NEW YORK (CNN/Money) -
Much like specialized cable channels have thrived in the world of network television by finding their niche, select boutique book publishers have survived the slings and arrows of the publishing industry by targeting a specific, steady customer base.
Granted, watching the movement in companies like John Wiley and Scholastic would perhaps be more akin to watching paint dry than watching a speeding motorcycle. The stocks don't see as much day-to day volatility on economic or geopolitical developments as other sectors do; instead they trade mostly on publishing-industry news and their own company-specific developments.
But what these conservative, traditional companies lack in intrigue, they compensate for with sound fundamentals and a fairly consistent, predictable revenue stream, analysts say.
"Pure-play publishers are able to do well because the companies have a specific market that they're focused on," said T.K. MacKay, a senior stock analyst at Morningstar who follows the industry.
"If these companies are publishing for the professional or children's book market, they don't need one big hit a year," he added. "They might publish hundreds of books that sell 10,000 copies each, and that's fine. They can make a profit because the books tend to be pricier than other kinds of books and because, particularly with universities and other professional markets, institutions have to buy large numbers of these books, whether they want to or not."
Whether the companies are vulnerable to weakness in the economy tends to depend on how big a percentage of their business is in the consumer section, he added.
Certainly, the publishing industry as a whole hasn't been able to avoid the slowdown. U.S. book sales totaled approximately $26 billion in 2002, according to the Association of American Publishers (AAP), the main trade group for the publishing industry. The figure was up 5.5 percent from 2001, but in general, sales have been weak over the last quarter, starting with a slower-than-expected holiday season and continuing through February and March.
AAP spokeswoman Kathryn Blough said non-fiction titles that address certain specific topics, like history and business, seem to be picking up at the moment. Sales for children's hardcover books have been down in the last two months, but the specialty market is less vulnerable to the sluggish economy in that it has a certain built-in source of revenue that fiction or other "non-essential" kinds of books don't necessarily have.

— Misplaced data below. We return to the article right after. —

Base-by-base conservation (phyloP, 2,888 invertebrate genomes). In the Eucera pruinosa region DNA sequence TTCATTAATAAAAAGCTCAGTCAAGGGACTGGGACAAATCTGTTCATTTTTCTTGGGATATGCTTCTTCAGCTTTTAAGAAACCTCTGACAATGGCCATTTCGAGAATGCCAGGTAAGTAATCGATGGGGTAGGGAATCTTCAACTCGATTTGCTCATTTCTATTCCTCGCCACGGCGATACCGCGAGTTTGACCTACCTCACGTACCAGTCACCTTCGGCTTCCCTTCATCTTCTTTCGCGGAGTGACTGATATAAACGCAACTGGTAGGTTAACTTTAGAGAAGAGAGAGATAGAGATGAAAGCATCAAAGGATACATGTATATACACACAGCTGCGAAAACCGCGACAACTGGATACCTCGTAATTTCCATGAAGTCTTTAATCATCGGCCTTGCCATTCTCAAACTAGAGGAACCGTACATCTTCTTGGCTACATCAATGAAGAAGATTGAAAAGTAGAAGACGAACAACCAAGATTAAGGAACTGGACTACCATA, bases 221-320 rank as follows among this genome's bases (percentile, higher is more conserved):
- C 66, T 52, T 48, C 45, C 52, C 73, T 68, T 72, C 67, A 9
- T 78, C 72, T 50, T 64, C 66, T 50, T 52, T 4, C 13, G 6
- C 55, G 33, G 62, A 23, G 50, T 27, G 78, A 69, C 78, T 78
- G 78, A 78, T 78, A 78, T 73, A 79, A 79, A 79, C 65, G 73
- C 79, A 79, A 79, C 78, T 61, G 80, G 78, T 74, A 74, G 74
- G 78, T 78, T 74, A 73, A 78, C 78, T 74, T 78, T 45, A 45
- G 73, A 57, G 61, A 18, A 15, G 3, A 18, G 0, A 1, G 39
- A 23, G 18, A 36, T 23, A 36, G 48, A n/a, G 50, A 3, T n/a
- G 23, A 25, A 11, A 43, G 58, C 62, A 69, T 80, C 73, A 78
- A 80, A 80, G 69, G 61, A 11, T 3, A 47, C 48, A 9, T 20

Putting your money where your library is
Take John Wiley & Sons Inc. (JW.A: up $0.55 to $23.55, Research, Estimates), for example. The almost 200-year-old bookseller is known for everything from college textbooks to the "Frommer's" travel guides, "CliffsNotes" and the "For Dummies" series. Because many of its books are informational in nature, come in series and get revised on a fairly frequent basis, profits tend to increase as the company's library expands. The fact that the company has these series and is a staple of college texts gives it a good relationship with vendors like Amazon.com and Barnes & Noble.
In a recent note on the company, Morningstar's MacKay said the stock has returned about 23 percent annually to investors over the past 10 years and should continue to offer strong returns. Morningstar rates it five stars, the highest rating.
The stock's 52-week price range is between $19.26 and $27.63. It has traded steadily in the $22 to $23 range since the start of the war in Iraq three weeks ago.
"John Wiley is probably one of the more successful companies in book publishing," said Constance Sayre, director and owner of Market Partners International, a book publishing consulting firm. "It's focused, well-managed and rarely mentioned as an acquisition target. It's done so well that investors are now paying attention. It's a good example of how if you can find your niche and stay in it, you can do well."
One of the big niche publishing stock stories of late has been Scholastic (SCHL: Research, Estimates). Although it made its name as a publisher of titles for school book clubs, it is now synonymous with Harry Potter, as in the four hugely successful books that carry the young magician's name, for the one percent of consumers who don't already know.
But despite the Harry Potter franchise and other successful titles, Scholastic did see a pullback in its most-recent quarter amid the economic slowdown. The company reported a fiscal third-quarter loss of one cent a share, down from a profit of 31 cents a year earlier but better than the loss of 3 cents a share that analysts had expected.
The stock fell sharply when Scholastic warned that third-quarter results would miss and is down about 23 percent year-to-date. However, since the war started -- which was also the same day that the company reported results -- the stock has held in the $26 to $27.40 range
The company recently reaffirmed its earnings forecast for the fiscal year, saying it expects a profit of $1.85 to $2.15 a share. The fifth Potter book is due June 21 and due to an already strong response, Scholastic has ordered a second run of it, bringing the total number of copies that will be in print to 8.5 million.
Scholastic and John Wiley are among the few specialty firms that are publicly traded. Other profitable boutique companies, like W.W. Norton, remain private.